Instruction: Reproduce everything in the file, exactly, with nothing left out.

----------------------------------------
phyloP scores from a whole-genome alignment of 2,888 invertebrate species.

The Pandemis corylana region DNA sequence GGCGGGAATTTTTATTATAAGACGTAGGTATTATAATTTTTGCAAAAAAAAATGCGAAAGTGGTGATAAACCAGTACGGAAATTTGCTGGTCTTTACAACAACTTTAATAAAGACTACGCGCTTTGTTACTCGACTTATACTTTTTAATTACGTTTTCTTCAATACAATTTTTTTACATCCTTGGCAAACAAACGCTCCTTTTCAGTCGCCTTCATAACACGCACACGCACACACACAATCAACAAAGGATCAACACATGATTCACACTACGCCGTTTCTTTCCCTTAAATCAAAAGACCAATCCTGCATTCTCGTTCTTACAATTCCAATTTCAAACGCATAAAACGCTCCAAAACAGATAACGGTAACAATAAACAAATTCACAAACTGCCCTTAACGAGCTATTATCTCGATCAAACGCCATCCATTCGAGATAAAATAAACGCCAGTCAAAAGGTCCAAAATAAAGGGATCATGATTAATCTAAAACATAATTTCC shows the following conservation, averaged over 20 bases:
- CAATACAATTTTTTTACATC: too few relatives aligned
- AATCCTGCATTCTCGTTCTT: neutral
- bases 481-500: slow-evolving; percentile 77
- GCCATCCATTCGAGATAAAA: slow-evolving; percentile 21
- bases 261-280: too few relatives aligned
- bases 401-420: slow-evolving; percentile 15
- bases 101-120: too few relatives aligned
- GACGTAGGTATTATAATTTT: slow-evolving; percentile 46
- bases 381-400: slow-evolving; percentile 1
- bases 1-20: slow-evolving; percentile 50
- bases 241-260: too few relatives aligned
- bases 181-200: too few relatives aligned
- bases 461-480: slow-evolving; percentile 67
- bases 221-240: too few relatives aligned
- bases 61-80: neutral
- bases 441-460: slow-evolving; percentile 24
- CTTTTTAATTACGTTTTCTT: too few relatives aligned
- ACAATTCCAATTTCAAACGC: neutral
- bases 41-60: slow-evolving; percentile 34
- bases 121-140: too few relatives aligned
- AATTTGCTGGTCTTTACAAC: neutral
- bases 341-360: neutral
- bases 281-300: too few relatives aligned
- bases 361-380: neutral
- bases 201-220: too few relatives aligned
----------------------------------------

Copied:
phyloP scores from a whole-genome alignment of 2,888 invertebrate species.

The Pandemis corylana region DNA sequence GGCGGGAATTTTTATTATAAGACGTAGGTATTATAATTTTTGCAAAAAAAAATGCGAAAGTGGTGATAAACCAGTACGGAAATTTGCTGGTCTTTACAACAACTTTAATAAAGACTACGCGCTTTGTTACTCGACTTATACTTTTTAATTACGTTTTCTTCAATACAATTTTTTTACATCCTTGGCAAACAAACGCTCCTTTTCAGTCGCCTTCATAACACGCACACGCACACACACAATCAACAAAGGATCAACACATGATTCACACTACGCCGTTTCTTTCCCTTAAATCAAAAGACCAATCCTGCATTCTCGTTCTTACAATTCCAATTTCAAACGCATAAAACGCTCCAAAACAGATAACGGTAACAATAAACAAATTCACAAACTGCCCTTAACGAGCTATTATCTCGATCAAACGCCATCCATTCGAGATAAAATAAACGCCAGTCAAAAGGTCCAAAATAAAGGGATCATGATTAATCTAAAACATAATTTCC shows the following conservation, averaged over 20 bases:
- CAATACAATTTTTTTACATC: too few relatives aligned
- AATCCTGCATTCTCGTTCTT: neutral
- bases 481-500: slow-evolving; percentile 77
- GCCATCCATTCGAGATAAAA: slow-evolving; percentile 21
- bases 261-280: too few relatives aligned
- bases 401-420: slow-evolving; percentile 15
- bases 101-120: too few relatives aligned
- GACGTAGGTATTATAATTTT: slow-evolving; percentile 46
- bases 381-400: slow-evolving; percentile 1
- bases 1-20: slow-evolving; percentile 50
- bases 241-260: too few relatives aligned
- bases 181-200: too few relatives aligned
- bases 461-480: slow-evolving; percentile 67
- bases 221-240: too few relatives aligned
- bases 61-80: neutral
- bases 441-460: slow-evolving; percentile 24
- CTTTTTAATTACGTTTTCTT: too few relatives aligned
- ACAATTCCAATTTCAAACGC: neutral
- bases 41-60: slow-evolving; percentile 34
- bases 121-140: too few relatives aligned
- AATTTGCTGGTCTTTACAAC: neutral
- bases 341-360: neutral
- bases 281-300: too few relatives aligned
- bases 361-380: neutral
- bases 201-220: too few relatives aligned